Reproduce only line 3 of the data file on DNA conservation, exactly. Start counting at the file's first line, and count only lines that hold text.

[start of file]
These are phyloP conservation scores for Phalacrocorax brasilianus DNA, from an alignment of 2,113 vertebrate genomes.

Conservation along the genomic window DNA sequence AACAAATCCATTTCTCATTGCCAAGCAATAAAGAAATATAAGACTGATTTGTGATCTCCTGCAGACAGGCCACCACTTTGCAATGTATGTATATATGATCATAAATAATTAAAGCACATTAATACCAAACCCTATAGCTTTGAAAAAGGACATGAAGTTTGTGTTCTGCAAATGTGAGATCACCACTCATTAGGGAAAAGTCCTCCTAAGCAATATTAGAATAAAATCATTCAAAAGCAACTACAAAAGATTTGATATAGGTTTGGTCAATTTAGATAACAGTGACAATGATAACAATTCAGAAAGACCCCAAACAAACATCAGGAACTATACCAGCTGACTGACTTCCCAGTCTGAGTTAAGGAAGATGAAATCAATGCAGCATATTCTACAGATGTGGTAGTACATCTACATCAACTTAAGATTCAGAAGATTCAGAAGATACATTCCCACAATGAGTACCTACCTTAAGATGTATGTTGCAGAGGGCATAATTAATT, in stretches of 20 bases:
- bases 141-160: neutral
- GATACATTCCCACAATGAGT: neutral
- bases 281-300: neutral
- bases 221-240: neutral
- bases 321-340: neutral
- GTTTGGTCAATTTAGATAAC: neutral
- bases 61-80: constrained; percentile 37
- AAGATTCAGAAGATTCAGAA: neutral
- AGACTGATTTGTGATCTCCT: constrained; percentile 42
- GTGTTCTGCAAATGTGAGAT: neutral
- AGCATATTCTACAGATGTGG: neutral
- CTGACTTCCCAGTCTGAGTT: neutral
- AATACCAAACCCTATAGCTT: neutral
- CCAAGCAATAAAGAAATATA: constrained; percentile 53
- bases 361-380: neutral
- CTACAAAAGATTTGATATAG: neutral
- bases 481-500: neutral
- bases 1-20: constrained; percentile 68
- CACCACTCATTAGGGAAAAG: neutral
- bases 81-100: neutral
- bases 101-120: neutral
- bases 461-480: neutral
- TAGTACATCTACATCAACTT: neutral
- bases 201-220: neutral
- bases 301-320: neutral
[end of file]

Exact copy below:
- bases 141-160: neutral